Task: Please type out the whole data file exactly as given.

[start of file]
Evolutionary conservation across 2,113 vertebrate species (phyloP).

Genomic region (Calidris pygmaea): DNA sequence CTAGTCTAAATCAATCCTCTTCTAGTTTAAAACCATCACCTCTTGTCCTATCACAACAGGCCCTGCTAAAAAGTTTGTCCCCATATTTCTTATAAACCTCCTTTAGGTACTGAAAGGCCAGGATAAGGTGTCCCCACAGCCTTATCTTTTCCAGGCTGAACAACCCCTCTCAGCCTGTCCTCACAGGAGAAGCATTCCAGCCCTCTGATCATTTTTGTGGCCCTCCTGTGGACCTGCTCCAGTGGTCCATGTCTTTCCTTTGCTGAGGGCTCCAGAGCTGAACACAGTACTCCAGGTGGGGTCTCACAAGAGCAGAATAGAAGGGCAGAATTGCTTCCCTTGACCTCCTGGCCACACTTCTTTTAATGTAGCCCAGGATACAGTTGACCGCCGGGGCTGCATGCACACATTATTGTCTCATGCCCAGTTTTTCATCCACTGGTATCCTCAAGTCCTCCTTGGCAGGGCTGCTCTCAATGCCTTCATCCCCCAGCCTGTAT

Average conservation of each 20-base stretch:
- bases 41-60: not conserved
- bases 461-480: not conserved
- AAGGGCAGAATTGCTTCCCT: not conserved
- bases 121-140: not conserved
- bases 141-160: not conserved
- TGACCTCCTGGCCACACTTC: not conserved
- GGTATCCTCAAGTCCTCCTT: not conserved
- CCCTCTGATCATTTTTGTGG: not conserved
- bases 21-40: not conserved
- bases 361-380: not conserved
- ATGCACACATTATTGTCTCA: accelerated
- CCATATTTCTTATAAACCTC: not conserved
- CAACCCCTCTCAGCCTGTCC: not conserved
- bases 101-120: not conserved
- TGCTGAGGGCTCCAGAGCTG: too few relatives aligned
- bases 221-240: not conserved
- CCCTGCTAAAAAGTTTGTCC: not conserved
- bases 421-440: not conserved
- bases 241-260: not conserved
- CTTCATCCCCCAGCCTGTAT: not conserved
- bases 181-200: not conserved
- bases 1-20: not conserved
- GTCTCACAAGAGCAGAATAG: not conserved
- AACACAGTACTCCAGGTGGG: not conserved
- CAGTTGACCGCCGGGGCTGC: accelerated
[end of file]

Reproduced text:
Evolutionary conservation across 2,113 vertebrate species (phyloP).

Genomic region (Calidris pygmaea): DNA sequence CTAGTCTAAATCAATCCTCTTCTAGTTTAAAACCATCACCTCTTGTCCTATCACAACAGGCCCTGCTAAAAAGTTTGTCCCCATATTTCTTATAAACCTCCTTTAGGTACTGAAAGGCCAGGATAAGGTGTCCCCACAGCCTTATCTTTTCCAGGCTGAACAACCCCTCTCAGCCTGTCCTCACAGGAGAAGCATTCCAGCCCTCTGATCATTTTTGTGGCCCTCCTGTGGACCTGCTCCAGTGGTCCATGTCTTTCCTTTGCTGAGGGCTCCAGAGCTGAACACAGTACTCCAGGTGGGGTCTCACAAGAGCAGAATAGAAGGGCAGAATTGCTTCCCTTGACCTCCTGGCCACACTTCTTTTAATGTAGCCCAGGATACAGTTGACCGCCGGGGCTGCATGCACACATTATTGTCTCATGCCCAGTTTTTCATCCACTGGTATCCTCAAGTCCTCCTTGGCAGGGCTGCTCTCAATGCCTTCATCCCCCAGCCTGTAT

Average conservation of each 20-base stretch:
- bases 41-60: not conserved
- bases 461-480: not conserved
- AAGGGCAGAATTGCTTCCCT: not conserved
- bases 121-140: not conserved
- bases 141-160: not conserved
- TGACCTCCTGGCCACACTTC: not conserved
- GGTATCCTCAAGTCCTCCTT: not conserved
- CCCTCTGATCATTTTTGTGG: not conserved
- bases 21-40: not conserved
- bases 361-380: not conserved
- ATGCACACATTATTGTCTCA: accelerated
- CCATATTTCTTATAAACCTC: not conserved
- CAACCCCTCTCAGCCTGTCC: not conserved
- bases 101-120: not conserved
- TGCTGAGGGCTCCAGAGCTG: too few relatives aligned
- bases 221-240: not conserved
- CCCTGCTAAAAAGTTTGTCC: not conserved
- bases 421-440: not conserved
- bases 241-260: not conserved
- CTTCATCCCCCAGCCTGTAT: not conserved
- bases 181-200: not conserved
- bases 1-20: not conserved
- GTCTCACAAGAGCAGAATAG: not conserved
- AACACAGTACTCCAGGTGGG: not conserved
- CAGTTGACCGCCGGGGCTGC: accelerated